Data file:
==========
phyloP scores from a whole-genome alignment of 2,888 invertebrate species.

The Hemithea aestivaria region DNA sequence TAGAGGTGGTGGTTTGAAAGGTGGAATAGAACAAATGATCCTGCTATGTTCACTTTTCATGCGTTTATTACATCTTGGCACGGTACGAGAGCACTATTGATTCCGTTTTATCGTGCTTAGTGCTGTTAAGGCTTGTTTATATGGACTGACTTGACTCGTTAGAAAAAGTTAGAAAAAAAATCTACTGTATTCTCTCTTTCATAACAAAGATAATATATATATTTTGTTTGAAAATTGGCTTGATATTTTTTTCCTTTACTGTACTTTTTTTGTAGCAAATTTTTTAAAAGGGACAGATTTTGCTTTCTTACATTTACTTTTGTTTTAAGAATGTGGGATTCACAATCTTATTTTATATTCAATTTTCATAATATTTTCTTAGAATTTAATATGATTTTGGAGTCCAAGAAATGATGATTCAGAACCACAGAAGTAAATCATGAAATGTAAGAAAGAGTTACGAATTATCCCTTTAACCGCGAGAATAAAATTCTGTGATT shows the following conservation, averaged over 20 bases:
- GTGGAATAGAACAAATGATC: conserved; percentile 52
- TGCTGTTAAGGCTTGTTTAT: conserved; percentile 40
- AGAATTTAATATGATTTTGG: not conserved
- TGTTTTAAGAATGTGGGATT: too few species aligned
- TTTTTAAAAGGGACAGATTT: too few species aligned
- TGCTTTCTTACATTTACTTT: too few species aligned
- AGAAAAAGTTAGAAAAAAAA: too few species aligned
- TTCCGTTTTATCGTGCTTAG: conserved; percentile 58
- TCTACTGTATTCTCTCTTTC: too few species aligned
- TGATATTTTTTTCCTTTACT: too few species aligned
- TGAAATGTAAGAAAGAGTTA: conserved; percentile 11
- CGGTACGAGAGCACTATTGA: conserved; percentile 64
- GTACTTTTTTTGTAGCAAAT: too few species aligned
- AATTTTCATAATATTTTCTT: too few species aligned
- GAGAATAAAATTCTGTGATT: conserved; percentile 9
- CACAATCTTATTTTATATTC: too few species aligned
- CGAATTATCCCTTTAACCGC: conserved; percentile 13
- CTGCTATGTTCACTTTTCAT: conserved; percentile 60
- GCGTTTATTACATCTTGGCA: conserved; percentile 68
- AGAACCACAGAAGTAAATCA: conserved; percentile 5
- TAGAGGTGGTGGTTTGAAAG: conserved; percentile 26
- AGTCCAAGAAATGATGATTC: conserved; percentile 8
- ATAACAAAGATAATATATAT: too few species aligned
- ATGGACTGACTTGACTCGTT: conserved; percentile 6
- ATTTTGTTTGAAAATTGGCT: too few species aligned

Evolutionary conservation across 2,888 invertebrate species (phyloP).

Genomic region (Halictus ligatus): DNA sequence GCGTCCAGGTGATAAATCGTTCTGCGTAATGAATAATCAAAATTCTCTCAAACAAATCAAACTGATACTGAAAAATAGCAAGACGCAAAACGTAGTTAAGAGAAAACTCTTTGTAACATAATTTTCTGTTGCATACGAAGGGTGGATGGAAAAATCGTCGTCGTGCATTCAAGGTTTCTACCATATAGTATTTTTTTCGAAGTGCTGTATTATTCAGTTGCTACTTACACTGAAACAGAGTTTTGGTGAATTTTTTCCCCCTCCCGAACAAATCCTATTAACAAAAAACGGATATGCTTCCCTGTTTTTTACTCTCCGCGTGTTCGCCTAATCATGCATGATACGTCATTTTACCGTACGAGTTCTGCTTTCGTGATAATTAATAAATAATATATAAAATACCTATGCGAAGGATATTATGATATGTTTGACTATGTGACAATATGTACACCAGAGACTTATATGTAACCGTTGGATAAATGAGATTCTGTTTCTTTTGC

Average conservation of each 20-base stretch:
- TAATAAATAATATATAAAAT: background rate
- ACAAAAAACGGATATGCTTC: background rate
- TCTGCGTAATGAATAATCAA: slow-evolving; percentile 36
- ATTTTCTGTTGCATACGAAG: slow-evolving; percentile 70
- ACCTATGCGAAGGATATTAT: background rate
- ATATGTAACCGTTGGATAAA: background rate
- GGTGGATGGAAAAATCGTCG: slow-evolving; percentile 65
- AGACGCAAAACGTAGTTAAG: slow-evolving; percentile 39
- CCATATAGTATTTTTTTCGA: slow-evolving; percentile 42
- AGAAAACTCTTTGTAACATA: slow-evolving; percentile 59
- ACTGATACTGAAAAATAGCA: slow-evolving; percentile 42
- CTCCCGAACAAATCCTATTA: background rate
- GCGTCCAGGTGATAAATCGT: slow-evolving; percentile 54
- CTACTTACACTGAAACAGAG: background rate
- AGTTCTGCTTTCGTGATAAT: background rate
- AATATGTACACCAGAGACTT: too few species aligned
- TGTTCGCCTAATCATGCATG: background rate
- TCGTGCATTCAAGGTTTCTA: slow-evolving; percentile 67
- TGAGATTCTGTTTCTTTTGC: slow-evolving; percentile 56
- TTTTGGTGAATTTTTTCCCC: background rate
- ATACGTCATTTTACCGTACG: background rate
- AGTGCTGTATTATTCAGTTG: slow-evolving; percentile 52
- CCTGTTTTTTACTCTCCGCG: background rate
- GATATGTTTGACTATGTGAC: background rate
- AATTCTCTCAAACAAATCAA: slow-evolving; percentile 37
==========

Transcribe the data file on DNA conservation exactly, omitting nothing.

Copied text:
phyloP scores from a whole-genome alignment of 2,888 invertebrate species.

The Hemithea aestivaria region DNA sequence TAGAGGTGGTGGTTTGAAAGGTGGAATAGAACAAATGATCCTGCTATGTTCACTTTTCATGCGTTTATTACATCTTGGCACGGTACGAGAGCACTATTGATTCCGTTTTATCGTGCTTAGTGCTGTTAAGGCTTGTTTATATGGACTGACTTGACTCGTTAGAAAAAGTTAGAAAAAAAATCTACTGTATTCTCTCTTTCATAACAAAGATAATATATATATTTTGTTTGAAAATTGGCTTGATATTTTTTTCCTTTACTGTACTTTTTTTGTAGCAAATTTTTTAAAAGGGACAGATTTTGCTTTCTTACATTTACTTTTGTTTTAAGAATGTGGGATTCACAATCTTATTTTATATTCAATTTTCATAATATTTTCTTAGAATTTAATATGATTTTGGAGTCCAAGAAATGATGATTCAGAACCACAGAAGTAAATCATGAAATGTAAGAAAGAGTTACGAATTATCCCTTTAACCGCGAGAATAAAATTCTGTGATT shows the following conservation, averaged over 20 bases:
- GTGGAATAGAACAAATGATC: conserved; percentile 52
- TGCTGTTAAGGCTTGTTTAT: conserved; percentile 40
- AGAATTTAATATGATTTTGG: not conserved
- TGTTTTAAGAATGTGGGATT: too few species aligned
- TTTTTAAAAGGGACAGATTT: too few species aligned
- TGCTTTCTTACATTTACTTT: too few species aligned
- AGAAAAAGTTAGAAAAAAAA: too few species aligned
- TTCCGTTTTATCGTGCTTAG: conserved; percentile 58
- TCTACTGTATTCTCTCTTTC: too few species aligned
- TGATATTTTTTTCCTTTACT: too few species aligned
- TGAAATGTAAGAAAGAGTTA: conserved; percentile 11
- CGGTACGAGAGCACTATTGA: conserved; percentile 64
- GTACTTTTTTTGTAGCAAAT: too few species aligned
- AATTTTCATAATATTTTCTT: too few species aligned
- GAGAATAAAATTCTGTGATT: conserved; percentile 9
- CACAATCTTATTTTATATTC: too few species aligned
- CGAATTATCCCTTTAACCGC: conserved; percentile 13
- CTGCTATGTTCACTTTTCAT: conserved; percentile 60
- GCGTTTATTACATCTTGGCA: conserved; percentile 68
- AGAACCACAGAAGTAAATCA: conserved; percentile 5
- TAGAGGTGGTGGTTTGAAAG: conserved; percentile 26
- AGTCCAAGAAATGATGATTC: conserved; percentile 8
- ATAACAAAGATAATATATAT: too few species aligned
- ATGGACTGACTTGACTCGTT: conserved; percentile 6
- ATTTTGTTTGAAAATTGGCT: too few species aligned

Evolutionary conservation across 2,888 invertebrate species (phyloP).

Genomic region (Halictus ligatus): DNA sequence GCGTCCAGGTGATAAATCGTTCTGCGTAATGAATAATCAAAATTCTCTCAAACAAATCAAACTGATACTGAAAAATAGCAAGACGCAAAACGTAGTTAAGAGAAAACTCTTTGTAACATAATTTTCTGTTGCATACGAAGGGTGGATGGAAAAATCGTCGTCGTGCATTCAAGGTTTCTACCATATAGTATTTTTTTCGAAGTGCTGTATTATTCAGTTGCTACTTACACTGAAACAGAGTTTTGGTGAATTTTTTCCCCCTCCCGAACAAATCCTATTAACAAAAAACGGATATGCTTCCCTGTTTTTTACTCTCCGCGTGTTCGCCTAATCATGCATGATACGTCATTTTACCGTACGAGTTCTGCTTTCGTGATAATTAATAAATAATATATAAAATACCTATGCGAAGGATATTATGATATGTTTGACTATGTGACAATATGTACACCAGAGACTTATATGTAACCGTTGGATAAATGAGATTCTGTTTCTTTTGC

Average conservation of each 20-base stretch:
- TAATAAATAATATATAAAAT: background rate
- ACAAAAAACGGATATGCTTC: background rate
- TCTGCGTAATGAATAATCAA: slow-evolving; percentile 36
- ATTTTCTGTTGCATACGAAG: slow-evolving; percentile 70
- ACCTATGCGAAGGATATTAT: background rate
- ATATGTAACCGTTGGATAAA: background rate
- GGTGGATGGAAAAATCGTCG: slow-evolving; percentile 65
- AGACGCAAAACGTAGTTAAG: slow-evolving; percentile 39
- CCATATAGTATTTTTTTCGA: slow-evolving; percentile 42
- AGAAAACTCTTTGTAACATA: slow-evolving; percentile 59
- ACTGATACTGAAAAATAGCA: slow-evolving; percentile 42
- CTCCCGAACAAATCCTATTA: background rate
- GCGTCCAGGTGATAAATCGT: slow-evolving; percentile 54
- CTACTTACACTGAAACAGAG: background rate
- AGTTCTGCTTTCGTGATAAT: background rate
- AATATGTACACCAGAGACTT: too few species aligned
- TGTTCGCCTAATCATGCATG: background rate
- TCGTGCATTCAAGGTTTCTA: slow-evolving; percentile 67
- TGAGATTCTGTTTCTTTTGC: slow-evolving; percentile 56
- TTTTGGTGAATTTTTTCCCC: background rate
- ATACGTCATTTTACCGTACG: background rate
- AGTGCTGTATTATTCAGTTG: slow-evolving; percentile 52
- CCTGTTTTTTACTCTCCGCG: background rate
- GATATGTTTGACTATGTGAC: background rate
- AATTCTCTCAAACAAATCAA: slow-evolving; percentile 37